On appeal from Superior Court of New Jersey, Law Division, Union County.
J. H. Coleman and D'Annunzio. The opinion of the court was delivered by D'Annunzio, J.A.D.
[231 NJSuper Page 28] Pursuant to leave granted, the State appeals an order dismissing count four of Union County Indictment 1309-11. Count four charged defendant with unlawfully and knowingly maintaining or operating a "premises, place or facility used for the manufacture of Schedule I or Schedule II narcotic drugs. . . ." Although the trial court was satisfied that the
evidence presented to the grand jury supported a finding that defendant purchased cocaine and heroin in bulk, diluted the substances with cutting agents and packaged them for sale in units of small quantities, it concluded that the applicable statute, N.J.S.A. 2C:35-4, does not include these activities within its purview. We now reverse.
The testimony before the grand jury, if believed, established that on August 11, 1987, the police responded to a report of a domestic dispute at 311 Magnolia Avenue in Elizabeth. When the police arrived, defendant's girlfriend showed various items of suspected dangerous substances and drug paraphernalia to the police. These included 35 tinfoil packets of cocaine with a total weight of 3.12 grams, two plastic bags containing cocaine with a total weight of 5.47 grams, seven vials of crack with a total weight of .487 grams, 26 glassine envelopes bearing the logo "over the top" and containing a total of 1.35 grams of heroin, five plastic bags containing a total of 5.2 grams of marijuana, a scale, cutting agents and $599 in cash.
Detective Ponto, who presented this evidence to the grand jury, also testified that defendant gave the police a statement in which he denied personal use of cocaine or heroin. Defendant specifically admitted having packaged the cocaine and told the police that he gives the packaged items to two people who worked for him selling the drugs on the street. With regard to the cocaine, in particular, he testified that he bought the cocaine in bulk in New York and repackaged it two lines to a foil. Defendant explained to the police that one gram would yield ten lines or five foil packages.
N.J.S.A. 2C:35-4 makes it a first degree offense for any person knowingly to maintain or operate any premises used for the manufacture of certain specified controlled dangerous substances, including heroin and cocaine. The term manufacture is defined in N.J.S.A. 2C:35-2:
'Manufacture' means the production, preparation, propagation, compounding, conversion or processing of a controlled dangerous substance or controlled substance analog, either directly or by extraction from substances of natural origin, or independently by means of chemical synthesis, or by a combination of extraction in chemical synthesis, and includes any packaging or repackaging of the substance or labeling or relabeling of its container. . . . [Emphasis supplied]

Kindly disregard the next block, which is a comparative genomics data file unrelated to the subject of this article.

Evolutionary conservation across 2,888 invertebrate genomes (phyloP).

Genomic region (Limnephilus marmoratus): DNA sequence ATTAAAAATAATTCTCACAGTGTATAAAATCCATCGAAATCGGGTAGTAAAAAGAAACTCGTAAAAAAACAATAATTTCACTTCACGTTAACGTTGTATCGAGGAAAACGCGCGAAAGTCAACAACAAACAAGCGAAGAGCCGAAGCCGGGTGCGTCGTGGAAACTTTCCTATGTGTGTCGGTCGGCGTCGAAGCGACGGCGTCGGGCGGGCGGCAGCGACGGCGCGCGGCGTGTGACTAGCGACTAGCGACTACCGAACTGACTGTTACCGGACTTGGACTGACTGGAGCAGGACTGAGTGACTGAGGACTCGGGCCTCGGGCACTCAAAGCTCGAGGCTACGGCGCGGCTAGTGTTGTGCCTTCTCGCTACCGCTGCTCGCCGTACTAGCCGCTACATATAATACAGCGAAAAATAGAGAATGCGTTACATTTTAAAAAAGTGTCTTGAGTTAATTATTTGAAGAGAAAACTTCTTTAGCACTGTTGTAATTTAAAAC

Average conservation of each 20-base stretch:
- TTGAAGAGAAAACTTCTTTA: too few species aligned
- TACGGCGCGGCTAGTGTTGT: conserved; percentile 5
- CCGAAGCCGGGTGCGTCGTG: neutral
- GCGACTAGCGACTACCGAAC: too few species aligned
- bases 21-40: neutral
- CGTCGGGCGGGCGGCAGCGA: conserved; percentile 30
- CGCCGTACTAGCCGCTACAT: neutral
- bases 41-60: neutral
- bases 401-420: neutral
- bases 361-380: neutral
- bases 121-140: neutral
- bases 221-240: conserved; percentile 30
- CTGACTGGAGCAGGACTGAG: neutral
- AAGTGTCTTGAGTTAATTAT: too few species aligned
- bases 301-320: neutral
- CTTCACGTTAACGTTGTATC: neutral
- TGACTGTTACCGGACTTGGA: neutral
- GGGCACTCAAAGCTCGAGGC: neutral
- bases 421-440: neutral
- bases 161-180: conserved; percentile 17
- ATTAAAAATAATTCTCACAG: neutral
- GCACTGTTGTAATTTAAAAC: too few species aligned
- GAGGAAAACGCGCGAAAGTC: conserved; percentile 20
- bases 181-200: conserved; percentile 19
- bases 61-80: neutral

The trial court concluded that manufacture as used in N.J.S.A. 2C:35-4 did not include the mere diluting of a bulk quantity of drugs and the repackaging of those drugs into smaller units. He reasoned that manufacture means a "process by which something is done creating something else." In reaching this conclusion, the court relied heavily on a document released by the Assembly Judiciary Committee titled "Discussion of Specific Provisions of the Comprehensive Drug Reform Act of 1986" (hereinafter commentary). The trial court correctly noted that the commentary, in discussing N.J.S.A. 2C:35-4, referred to CDS production facilities as "laboratories" which have proliferated throughout the state and which "often employ sophisticated technologies and trained chemists." The commentary also noted that the offense "is also designed to reach any person who aids, promotes, finances or otherwise participates in the maintenance or operations of such a laboratory."
Although such commentaries are helpful in construing ambiguous statutory language, they do not supersede the plain language of a statute. Moreover, the commentary's emphasis on proliferating drug laboratories and their employment of sophisticated technologists and chemists is not inconsistent with the statute's plain language. The statute does include such laboratories within its purview, but that coverage is not inconsistent with the inclusion of repackaging facilities.
In reaching its conclusion, the trial court ignored that part of the legislature's definition of manufacture which "includes any packaging or repackaging of the substance or labeling or relabeling of ...